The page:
Our examination of the role of wind in the maintenance and formation of these vegetation-banked terraces has led us to a new model of terrace morphology on the island. In addition, we describe stone-banked terraces, previously unknown from Macquarie Island. Recent changes on the island resulting in widespread death of Azorella macquariensis on the plateau may impact on the maintenance of terrace stability in the long term.
Extensive observations and measurements of terrace attributes including aspect, slope, dimensions, vegetation species, as well as wind velocity measurements were made during summer fieldtrips to Macquarie Island between 1979–1980 and 1994–1995. Table 1 shows attributes recorded for a sample of 35 terrace sites during the summer of 1986–1987, and Table 2 shows the species recorded at seven plateau feldmark sites during a vegetation survey in 1979–1980. Species of first contact were recorded at 1-cm intervals along 20-m transects across terraces.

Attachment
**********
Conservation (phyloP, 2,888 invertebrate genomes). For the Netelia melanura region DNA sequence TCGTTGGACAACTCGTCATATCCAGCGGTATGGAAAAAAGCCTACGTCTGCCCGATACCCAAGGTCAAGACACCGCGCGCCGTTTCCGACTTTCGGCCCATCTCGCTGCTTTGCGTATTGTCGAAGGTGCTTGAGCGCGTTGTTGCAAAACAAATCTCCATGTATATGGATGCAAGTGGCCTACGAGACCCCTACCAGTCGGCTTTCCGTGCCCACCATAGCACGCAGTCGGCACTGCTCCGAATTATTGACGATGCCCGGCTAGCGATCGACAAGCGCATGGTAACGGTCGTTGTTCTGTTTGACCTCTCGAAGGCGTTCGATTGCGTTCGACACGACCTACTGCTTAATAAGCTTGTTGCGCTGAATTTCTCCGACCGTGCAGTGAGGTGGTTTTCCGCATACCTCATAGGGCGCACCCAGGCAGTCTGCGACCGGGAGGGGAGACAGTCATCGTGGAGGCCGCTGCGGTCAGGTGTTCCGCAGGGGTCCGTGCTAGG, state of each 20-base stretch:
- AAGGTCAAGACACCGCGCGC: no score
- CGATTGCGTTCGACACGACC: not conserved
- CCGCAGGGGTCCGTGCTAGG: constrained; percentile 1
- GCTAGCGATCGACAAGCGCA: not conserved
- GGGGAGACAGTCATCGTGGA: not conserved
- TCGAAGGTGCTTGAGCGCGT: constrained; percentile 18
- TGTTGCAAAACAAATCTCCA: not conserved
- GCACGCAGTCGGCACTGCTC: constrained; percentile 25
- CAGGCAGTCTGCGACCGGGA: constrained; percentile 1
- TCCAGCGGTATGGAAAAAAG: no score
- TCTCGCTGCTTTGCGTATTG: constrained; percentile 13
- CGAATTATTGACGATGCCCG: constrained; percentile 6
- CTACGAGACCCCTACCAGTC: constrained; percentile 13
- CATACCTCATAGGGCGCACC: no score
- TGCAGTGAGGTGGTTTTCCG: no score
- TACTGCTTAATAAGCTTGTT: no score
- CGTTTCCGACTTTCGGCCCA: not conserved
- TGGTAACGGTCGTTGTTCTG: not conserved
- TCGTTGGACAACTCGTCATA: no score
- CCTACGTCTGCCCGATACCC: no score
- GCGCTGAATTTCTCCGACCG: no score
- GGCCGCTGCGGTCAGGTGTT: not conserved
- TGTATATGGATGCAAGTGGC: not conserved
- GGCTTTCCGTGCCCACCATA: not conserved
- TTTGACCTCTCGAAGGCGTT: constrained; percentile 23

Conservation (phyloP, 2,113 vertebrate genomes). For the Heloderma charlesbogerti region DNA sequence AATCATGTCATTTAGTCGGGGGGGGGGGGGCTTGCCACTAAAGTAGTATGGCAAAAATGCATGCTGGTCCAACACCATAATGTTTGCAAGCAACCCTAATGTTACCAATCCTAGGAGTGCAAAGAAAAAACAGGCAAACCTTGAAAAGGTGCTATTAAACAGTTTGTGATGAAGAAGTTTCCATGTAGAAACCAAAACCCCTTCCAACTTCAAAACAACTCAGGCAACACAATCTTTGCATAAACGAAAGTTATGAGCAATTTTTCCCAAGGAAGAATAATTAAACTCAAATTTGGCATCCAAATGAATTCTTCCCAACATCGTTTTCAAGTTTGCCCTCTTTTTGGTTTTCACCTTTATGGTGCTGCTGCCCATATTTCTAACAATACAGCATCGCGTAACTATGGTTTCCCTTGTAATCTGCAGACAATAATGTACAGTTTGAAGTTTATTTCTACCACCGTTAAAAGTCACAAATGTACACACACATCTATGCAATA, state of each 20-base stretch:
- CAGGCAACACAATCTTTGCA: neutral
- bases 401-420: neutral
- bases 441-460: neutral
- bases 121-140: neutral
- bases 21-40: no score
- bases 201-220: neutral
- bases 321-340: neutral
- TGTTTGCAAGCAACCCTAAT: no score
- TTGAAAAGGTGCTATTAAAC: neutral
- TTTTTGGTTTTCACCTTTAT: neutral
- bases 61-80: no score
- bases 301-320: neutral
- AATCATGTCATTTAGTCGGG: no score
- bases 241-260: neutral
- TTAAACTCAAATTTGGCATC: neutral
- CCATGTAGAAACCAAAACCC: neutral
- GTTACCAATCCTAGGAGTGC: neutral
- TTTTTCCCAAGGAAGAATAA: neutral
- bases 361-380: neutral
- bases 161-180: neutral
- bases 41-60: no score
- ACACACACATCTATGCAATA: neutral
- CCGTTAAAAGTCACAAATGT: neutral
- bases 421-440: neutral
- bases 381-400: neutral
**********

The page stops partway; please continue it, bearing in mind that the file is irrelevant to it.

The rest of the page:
In 1993 and 1994, wind velocity was measured across terrace profiles on east-facing slopes at Mount Martin, Spot Height 318, and Boot Hill, and on west-facing slopes at Mount Gwynn and North Mountain (Fig. 1). Measurements were made approximately 0.05 m above the surface, using a handheld Deuta Anemo cup anemometer with visual readout. It could be read to 0.5 m s-1 and the anemometer was operated upside down, taking care that the operator was downwind. Measurements were recorded as a velocity range (for example, 3–5 m s-1) over a 10-s time period, and the strongest gust during that time was also recorded. The number of measurements taken at each position varied due to field constraints. All measurements were taken when the average wind velocity 1 m above the average slope of the surface was 9.0 ± 1.0 m s-1.
Aerial photographs, including stereo pairs, from the Commonwealth of Australia series CAS 8467 of 1976 were examined to supplement field observations. All these data sources were analyzed, and factors influencing terrace form were then evaluated.